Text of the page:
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Polybius, Histories, book 5, Philip Secures His Frontier (search)
s under Chrysogonus, he started with his whole army, and on the sixth day's march arrived at Larisa; and thence by a rapid night march he came before daybreak to Meliteia, and placing scaling ladders against the walls, attempted to take the town by escalade.Meliteia.The suddenness and unexpectedness of the attack so dismayed the phe came before daybreak to Meliteia, and placing scaling ladders against the walls, attempted to take the town by escalade.Meliteia.The suddenness and unexpectedness of the attack so dismayed the people of Meliteia, that he would easily have taken the town; but he was baffled by the fact of the ladders proving to be fat too short.he came before daybreak to Meliteia, and placing scaling ladders against the walls, attempted to take the town by escalade.Meliteia.The suddenness and unexpectedness of the attack so dismayed the people of Meliteia, that he would easily have taken the town; but he was baffled by the fact of the ladders proving to be fat too short.
Polybius, Histories, book 5, Capture of Thebes In Phthiotis (search)
Capture of Thebes In Phthiotis Thus baffled in his attempt upon Meliteia, Philip encamped upon the bank of the Enipeus, and collected from Larisa and the other cities the siege train which he had caused to be constructed during the winter. For the chief object of his campaign was the capture of the city called Phthiotid Thebes. Thebae Phthiotides, B. C. 217.Now this city lies no long way from the sea, about thirty stades from Larisa, and is conveniently situated in regard both to Magnesia and Thessaly; but especially as commanding the district of Demetrias in Magnesia, and of Pharsalus and Pherae in Thessaly. From it, at that very time, much damage was being inflicted upon the Demetrians, Pharsalians, and Larisaeans; as the Aetolians were in occupation of it, and made continual predatory expeditions, often as far as to the plain of Amyrus. Philip did not regard the matter as at all of small importance, but was exceedingly bent on taking the town. Having therefore got together a hundre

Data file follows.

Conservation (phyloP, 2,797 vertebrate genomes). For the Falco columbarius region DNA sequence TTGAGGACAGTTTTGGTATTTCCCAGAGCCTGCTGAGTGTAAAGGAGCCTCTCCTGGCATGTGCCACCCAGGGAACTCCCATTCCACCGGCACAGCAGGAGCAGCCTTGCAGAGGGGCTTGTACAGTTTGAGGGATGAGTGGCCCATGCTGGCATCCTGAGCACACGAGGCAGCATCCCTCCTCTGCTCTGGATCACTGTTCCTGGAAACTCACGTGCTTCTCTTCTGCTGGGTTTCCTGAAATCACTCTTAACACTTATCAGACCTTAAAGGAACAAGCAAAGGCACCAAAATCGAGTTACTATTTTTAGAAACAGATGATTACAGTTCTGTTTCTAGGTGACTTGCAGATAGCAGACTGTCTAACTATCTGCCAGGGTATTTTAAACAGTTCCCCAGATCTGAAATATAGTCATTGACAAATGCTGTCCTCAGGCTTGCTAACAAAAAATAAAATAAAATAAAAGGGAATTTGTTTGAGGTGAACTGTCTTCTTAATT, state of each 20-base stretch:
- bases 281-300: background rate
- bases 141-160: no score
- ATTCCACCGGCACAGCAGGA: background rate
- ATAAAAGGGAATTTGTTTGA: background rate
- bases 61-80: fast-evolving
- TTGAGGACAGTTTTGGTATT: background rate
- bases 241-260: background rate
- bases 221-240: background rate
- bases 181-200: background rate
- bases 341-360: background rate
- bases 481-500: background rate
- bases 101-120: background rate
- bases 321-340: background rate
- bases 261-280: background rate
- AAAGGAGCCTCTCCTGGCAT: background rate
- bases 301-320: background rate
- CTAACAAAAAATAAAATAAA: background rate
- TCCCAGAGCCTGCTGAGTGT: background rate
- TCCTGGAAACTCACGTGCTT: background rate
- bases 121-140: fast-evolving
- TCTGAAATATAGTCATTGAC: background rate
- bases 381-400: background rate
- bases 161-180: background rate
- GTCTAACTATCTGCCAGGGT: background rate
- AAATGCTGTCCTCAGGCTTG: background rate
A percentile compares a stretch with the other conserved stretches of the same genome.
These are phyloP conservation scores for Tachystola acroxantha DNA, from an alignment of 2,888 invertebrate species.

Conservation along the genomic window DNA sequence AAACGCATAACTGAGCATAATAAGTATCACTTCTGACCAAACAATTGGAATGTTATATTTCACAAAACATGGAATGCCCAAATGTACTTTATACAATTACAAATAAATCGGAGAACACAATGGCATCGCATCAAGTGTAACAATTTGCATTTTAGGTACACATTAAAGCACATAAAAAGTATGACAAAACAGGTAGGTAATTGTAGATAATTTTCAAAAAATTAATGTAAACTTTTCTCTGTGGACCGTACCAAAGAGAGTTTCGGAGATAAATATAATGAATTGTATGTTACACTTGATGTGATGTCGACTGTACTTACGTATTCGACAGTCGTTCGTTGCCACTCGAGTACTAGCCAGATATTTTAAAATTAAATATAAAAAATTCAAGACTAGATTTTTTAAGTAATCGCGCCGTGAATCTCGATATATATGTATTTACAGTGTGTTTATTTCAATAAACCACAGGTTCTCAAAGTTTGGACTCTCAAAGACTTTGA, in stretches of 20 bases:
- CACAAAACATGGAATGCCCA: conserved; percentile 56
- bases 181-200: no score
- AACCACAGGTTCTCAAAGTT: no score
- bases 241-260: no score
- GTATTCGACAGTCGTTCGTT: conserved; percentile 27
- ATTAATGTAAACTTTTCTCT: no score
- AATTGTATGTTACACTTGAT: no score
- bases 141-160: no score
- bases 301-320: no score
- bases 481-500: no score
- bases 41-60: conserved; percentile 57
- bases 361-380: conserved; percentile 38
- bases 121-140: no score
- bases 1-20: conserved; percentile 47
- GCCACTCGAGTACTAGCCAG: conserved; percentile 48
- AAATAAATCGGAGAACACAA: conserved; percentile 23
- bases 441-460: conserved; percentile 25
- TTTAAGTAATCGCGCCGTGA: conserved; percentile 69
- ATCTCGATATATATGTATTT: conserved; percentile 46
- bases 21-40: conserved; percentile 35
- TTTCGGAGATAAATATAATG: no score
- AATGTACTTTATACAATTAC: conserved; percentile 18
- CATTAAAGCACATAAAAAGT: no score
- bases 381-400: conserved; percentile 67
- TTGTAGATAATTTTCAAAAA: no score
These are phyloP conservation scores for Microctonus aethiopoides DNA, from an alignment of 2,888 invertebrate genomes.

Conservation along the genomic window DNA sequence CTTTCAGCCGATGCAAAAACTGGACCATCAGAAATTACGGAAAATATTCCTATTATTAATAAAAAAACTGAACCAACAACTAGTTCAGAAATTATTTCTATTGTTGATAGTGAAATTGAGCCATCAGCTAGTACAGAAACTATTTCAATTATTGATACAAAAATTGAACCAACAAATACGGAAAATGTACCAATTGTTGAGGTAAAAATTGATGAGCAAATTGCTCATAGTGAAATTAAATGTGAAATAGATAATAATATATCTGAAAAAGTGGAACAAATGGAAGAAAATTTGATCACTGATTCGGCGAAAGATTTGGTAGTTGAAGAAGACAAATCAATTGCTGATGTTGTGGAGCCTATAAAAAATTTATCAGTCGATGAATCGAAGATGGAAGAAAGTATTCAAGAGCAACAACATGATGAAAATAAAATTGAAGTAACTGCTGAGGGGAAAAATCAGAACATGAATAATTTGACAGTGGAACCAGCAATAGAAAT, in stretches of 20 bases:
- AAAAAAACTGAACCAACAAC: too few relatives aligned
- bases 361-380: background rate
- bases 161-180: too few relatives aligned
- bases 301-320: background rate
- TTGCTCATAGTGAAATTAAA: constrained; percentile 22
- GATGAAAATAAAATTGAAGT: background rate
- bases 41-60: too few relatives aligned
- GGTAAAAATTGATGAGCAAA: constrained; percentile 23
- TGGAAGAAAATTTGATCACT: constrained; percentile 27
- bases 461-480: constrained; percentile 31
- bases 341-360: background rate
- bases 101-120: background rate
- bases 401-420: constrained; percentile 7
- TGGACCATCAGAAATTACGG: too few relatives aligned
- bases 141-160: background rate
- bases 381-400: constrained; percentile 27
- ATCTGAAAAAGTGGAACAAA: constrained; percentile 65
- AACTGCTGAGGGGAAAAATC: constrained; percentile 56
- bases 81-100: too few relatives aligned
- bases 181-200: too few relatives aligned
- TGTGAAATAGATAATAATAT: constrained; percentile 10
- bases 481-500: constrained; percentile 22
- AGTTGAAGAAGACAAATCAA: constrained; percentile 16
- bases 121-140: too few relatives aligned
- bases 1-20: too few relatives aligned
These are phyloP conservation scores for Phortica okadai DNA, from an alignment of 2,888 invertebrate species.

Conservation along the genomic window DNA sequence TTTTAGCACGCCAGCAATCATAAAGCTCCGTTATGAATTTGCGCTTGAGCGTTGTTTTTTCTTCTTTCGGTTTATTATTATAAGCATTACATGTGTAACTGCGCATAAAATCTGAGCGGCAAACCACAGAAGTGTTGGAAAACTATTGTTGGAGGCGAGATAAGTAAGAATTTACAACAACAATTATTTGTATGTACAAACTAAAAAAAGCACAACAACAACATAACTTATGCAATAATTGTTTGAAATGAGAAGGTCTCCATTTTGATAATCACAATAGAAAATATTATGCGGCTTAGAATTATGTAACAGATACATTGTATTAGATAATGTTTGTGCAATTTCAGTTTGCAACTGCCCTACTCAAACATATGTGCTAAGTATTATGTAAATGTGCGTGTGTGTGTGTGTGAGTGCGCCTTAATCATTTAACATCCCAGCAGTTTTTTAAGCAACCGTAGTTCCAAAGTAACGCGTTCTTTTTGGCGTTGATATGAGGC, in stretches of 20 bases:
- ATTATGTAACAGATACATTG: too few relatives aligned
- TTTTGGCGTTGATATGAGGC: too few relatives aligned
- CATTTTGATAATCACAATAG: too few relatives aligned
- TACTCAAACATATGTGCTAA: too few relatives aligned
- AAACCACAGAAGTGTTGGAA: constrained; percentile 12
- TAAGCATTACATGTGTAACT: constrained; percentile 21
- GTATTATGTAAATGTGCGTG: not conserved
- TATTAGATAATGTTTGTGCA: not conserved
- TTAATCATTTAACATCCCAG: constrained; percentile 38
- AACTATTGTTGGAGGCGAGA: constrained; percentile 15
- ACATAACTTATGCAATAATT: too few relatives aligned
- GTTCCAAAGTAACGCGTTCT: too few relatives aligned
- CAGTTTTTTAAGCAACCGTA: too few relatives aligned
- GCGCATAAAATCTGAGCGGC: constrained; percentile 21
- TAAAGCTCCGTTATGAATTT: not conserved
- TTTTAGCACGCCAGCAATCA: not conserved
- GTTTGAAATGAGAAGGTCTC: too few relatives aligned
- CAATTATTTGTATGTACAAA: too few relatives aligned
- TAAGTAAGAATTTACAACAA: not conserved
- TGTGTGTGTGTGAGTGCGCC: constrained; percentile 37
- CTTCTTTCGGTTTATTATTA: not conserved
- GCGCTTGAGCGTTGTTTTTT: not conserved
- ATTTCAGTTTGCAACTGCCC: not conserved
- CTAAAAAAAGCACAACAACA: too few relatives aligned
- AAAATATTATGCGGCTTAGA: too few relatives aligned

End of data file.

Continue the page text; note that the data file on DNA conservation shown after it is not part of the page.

Polybius, Histories, book 9, Cleomenes Tries to Take Megalopolis (search)
le his partisans were in command of the entrance, he would not have failed in his attempt. Similarly, once more, King Philip, as I have alreadyPhilip's attack on Meliteia. See 5.97. stated, when carrying on an intrigue in the city of Meliteia, made a mistake in two ways. The ladders which he brought were too short for their purposMeliteia, made a mistake in two ways. The ladders which he brought were too short for their purpose, and he mistook the time. For having arranged to arrive about midnight, when every one was fast asleep, he started from Larissa and arrived in the territory of Meliteia too early, and was neither able to halt, for fear of his arrival being announced in the city, nor to get back again without being discovered. Being compelled theMeliteia too early, and was neither able to halt, for fear of his arrival being announced in the city, nor to get back again without being discovered. Being compelled therefore to continue his advance, he arrived at the city while the inhabitants were still awake. Consequently he could neither carry the wall by an escalade, because of the insufficient length of the ladders; nor enter by the gate, because it was too early for his partisans inside to help him. Finally, he did nothing but irritate th